Because there is a military imbalance, nevertheless, between the types of weapons they have. The army of free Libya doesn’t have tanks, they don’t have planes … and their rocket ranges are much weaker than the Kadafists’. So they will only win with the allies…. They can only win if every time a column of tanks is discovered, it is bombed.

What I mean is that if we do that… in the weeks that follow free Libya will be able to take back the martyr cities, even reach as far as Tripoli. They are capable of doing it.

Concerning the political implications for Sarkozy, what does he have to gain from his role in Libya?
No French president has ever made the decision he has made here. We took three years before intervening in Bosnia. In Rwanda, we intervened only to filter out the assassins that were around. Here, a few weeks later, we engaged in an operation to stop a bloodbath. It’s the first time. Nobody has done it before, not [French Presidents] Mitterrand, nor Chirac, nor Giscard.

It’s very important. Not politically [important]; [Sarkozy] will surely be beaten in a year, and I hope for it, by the way, but I tell you, for him it’s a major historical event.

You are not concerned that NATO won’t do what you feel necessary?
I think NATO will intensify its strikes and not reduce them. And I think that the process of guiding NATO strikes will improve in the coming days.

Today there are adjustments being made and better coordination. Not just from the point of view of NATO, but also of the Libyans…. It’s a problem of too many sources of information, and too many delays in replies. I think those two problems are being solved today.

Can you talk about the members of the Transitional National Council? Who they are?
Most of them are lawyers, or men who have worked in the legal realm: former judges, lawyers or people with legal training. They are people who are more oriented toward the West. Some have lived in the U.S., went to British universities. Most speak English. And they are friends of the Free World.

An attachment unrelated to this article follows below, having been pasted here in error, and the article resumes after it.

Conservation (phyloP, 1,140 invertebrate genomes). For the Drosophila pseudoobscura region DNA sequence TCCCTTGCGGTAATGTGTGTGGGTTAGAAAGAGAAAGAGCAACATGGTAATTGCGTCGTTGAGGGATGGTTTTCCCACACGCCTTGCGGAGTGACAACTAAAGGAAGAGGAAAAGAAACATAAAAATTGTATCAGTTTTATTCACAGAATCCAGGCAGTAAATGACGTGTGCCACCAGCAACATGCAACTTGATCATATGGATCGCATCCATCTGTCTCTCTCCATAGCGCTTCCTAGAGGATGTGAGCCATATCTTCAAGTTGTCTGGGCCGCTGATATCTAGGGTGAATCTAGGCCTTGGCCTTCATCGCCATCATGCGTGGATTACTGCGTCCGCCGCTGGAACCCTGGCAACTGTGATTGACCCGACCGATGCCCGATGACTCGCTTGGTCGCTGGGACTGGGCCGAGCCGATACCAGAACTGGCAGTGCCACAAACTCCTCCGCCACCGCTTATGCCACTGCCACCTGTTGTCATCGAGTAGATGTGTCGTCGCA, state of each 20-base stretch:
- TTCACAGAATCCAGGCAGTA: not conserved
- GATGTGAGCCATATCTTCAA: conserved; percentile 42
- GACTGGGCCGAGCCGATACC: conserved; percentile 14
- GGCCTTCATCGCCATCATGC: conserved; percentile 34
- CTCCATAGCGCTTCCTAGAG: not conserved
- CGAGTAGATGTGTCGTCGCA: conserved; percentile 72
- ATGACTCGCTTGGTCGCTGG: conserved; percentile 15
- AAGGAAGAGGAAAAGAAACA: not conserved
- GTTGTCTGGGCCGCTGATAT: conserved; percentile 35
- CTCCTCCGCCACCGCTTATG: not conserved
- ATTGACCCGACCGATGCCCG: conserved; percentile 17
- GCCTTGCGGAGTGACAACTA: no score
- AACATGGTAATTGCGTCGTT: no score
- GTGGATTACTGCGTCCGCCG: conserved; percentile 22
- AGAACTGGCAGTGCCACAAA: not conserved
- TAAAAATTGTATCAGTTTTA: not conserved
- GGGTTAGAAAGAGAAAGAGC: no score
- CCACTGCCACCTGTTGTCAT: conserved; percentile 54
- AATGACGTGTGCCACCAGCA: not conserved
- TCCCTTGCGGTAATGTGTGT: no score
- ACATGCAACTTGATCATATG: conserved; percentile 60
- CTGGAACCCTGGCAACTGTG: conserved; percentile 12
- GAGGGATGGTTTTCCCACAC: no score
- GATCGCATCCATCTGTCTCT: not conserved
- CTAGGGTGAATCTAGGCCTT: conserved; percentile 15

Some were high-ranking members of Kadafi’s regime, that is true, of course. But a larger number were opponents who paid a heavy price for their opposition…. But not a single one has any sympathy for what we call radical Islam. I won’t even speak of Al Qaeda, that would be ridiculous. Of the 13 or 14 members of the executive Transitional National Council … none have sympathy for radical Islam. Any other allegation is a lie.

What ability do intellectuals have today to influence nations? It’s of course rare.
Well, you have proof of the contrary.

What are the chances of them being listened to by state leaders?
Weak, of course, but sometimes there is a miracle.

Was what you were able to do for Libya a miracle?
Yes, it was a miracle, it is in the realm of the miracle. Well, more like I’d say it’s a combination of happy circumstances, combined with a certain perseverance.

When asked, you have said that Sarkozy persuaded himself to take military action in Libya, but you spoke to him of the risk of blood on the French flag if he didn’t fight Kadafi; was there an intense conversation, discussion about what to do?
Yes, yes. There was a real conversation when I came back from Libya … at least on my part it was intense.

What did you say to him?
I spoke about the French flag, as you know, and the need not to wait three years like in Bosnia, not to miss the historical crossroad, like in Rwanda. That democracy betrays itself if it acts too late.

The poetry and metaphor you used — talking about the flag — it sounds almost like propaganda.
Yes.

And it works.
I don’t know if it works, but that’s how it is. That sentence, I wasn’t the one who leaked it. I said it, but it was said without calculation. I said it because this image really hit me when I saw the French flag hanging in Benghazi, when I heard these people living in fear of a bloodbath…. And it just happens that it was probably a word [the flag] that cannot not touch the president of the French Republic.

Does being a writer and philosopher, etc., give you an added edge during efforts at diplomacy?
I don’t use diplomacy. For example, the day before yesterday, I spoke in a square in Benghazi [the rebel stronghold], in front of tens of thousands of people. And I spoke of the way the world saw them, and I also spoke about what the world expected of them. I talked about how I see democracy, how the effort of nations in their favor required a certain response once they win. And I am very proud of having done that.

For example, I told them I was Jewish. Very clearly.

Are you concerned that the French will not support a war that drags on?
Yes, it’s a risk. But I think it will be resolved quickly. I think Kadafi will leave. That said, as much as I am against Kadafi staying, I am just as in favor of negotiations to have him leave. I’m not in favor of killing anyone.

Devorah Lauter is a special correspondent.